The sequence diagram 1100 in FIG. 11 shows a scenario where an “allow list” is created either on-line or off-line and the moderator 104 decides to manage the allow list. Managing the allow list may include adding members, removing members, modifying member properties, etc. Note that the allow list is not typically used to manage user interactions while the conference is going on. Those functions are provided by the user management protocol. The allow list in this example is accessed by the conference server 100 when sending invitations and can also be accessed by other agents on the network for various other uses not related to an ongoing meeting.
 Similar to the procedures previously described in relation to FIG. 9A, events 1102, 1104, 1106, and 1108 in FIG. 11 are standard events used to create an allow list and create a publishable reference to the allow list. Similarly, events 1110, 1112, 1114, 1116, and 1118 invite and join participants as previously described. Event 1120 is an AddGroupMember request to add another member to the existing allow list. This event 1120 could also be any other CGMP group management request, such as DeleteGroupMember to remove a member from the allow list. Event 1122 is the standard conference server 100 response to the request 1120.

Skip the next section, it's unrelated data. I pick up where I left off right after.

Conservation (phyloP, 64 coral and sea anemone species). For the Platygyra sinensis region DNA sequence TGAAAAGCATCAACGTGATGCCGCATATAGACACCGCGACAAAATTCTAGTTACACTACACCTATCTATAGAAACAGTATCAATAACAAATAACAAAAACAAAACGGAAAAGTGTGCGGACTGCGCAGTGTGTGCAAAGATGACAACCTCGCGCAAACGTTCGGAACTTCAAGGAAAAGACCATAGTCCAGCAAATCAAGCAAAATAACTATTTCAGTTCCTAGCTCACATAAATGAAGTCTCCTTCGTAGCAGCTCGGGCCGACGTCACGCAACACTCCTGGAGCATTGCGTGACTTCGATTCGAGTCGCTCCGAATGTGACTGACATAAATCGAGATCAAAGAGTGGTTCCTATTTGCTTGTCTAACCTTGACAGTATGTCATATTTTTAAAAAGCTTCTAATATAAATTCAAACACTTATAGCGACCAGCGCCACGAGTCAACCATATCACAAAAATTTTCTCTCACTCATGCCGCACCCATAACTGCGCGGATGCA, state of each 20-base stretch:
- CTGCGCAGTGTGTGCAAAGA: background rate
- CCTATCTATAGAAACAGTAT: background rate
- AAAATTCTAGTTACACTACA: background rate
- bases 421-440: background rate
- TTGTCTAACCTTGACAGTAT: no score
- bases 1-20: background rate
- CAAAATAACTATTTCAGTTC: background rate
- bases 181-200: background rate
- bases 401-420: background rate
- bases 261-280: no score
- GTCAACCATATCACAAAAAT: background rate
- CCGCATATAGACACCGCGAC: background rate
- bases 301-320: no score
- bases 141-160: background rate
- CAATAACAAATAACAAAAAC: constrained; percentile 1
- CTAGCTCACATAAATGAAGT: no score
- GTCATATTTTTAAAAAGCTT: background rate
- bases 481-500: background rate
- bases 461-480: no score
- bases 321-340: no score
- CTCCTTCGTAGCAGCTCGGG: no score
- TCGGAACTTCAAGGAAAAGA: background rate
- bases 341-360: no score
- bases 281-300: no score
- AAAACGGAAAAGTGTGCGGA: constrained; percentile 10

It will, of course, be understood that various modifications and additions can be made to the preferred embodiments discussed hereinabove without departing from the scope of the present invention. Accordingly, the scope of the present invention should not be limited by the particular embodiments described above, but should be defined only by the claims set forth below and equivalents thereof.
FIG. 1 is a block diagram illustrating an IMS system according to one embodiment of the present invention;
FIG. 2 is an example SDP session description usable for establishing communication channels according to an aspect of the present invention;
FIG. 3 is a block diagram illustrating grouping of channels for a multimedia session according to an embodiment of the present invention;
FIG. 4 is a block diagram illustrating an exemplary group management message being passed to a conference server according to an aspect of the present invention;
FIG. 5 is a block diagram of the conference server showing arrangement of group management user lists;
FIG. 6 is an HTTP code excerpt showing the establishment of a user list using a POST operation according to the principles of the present invention;
FIG. 7 is an HTTP code excerpt showing a server response to the post operation shown in FIG. 6;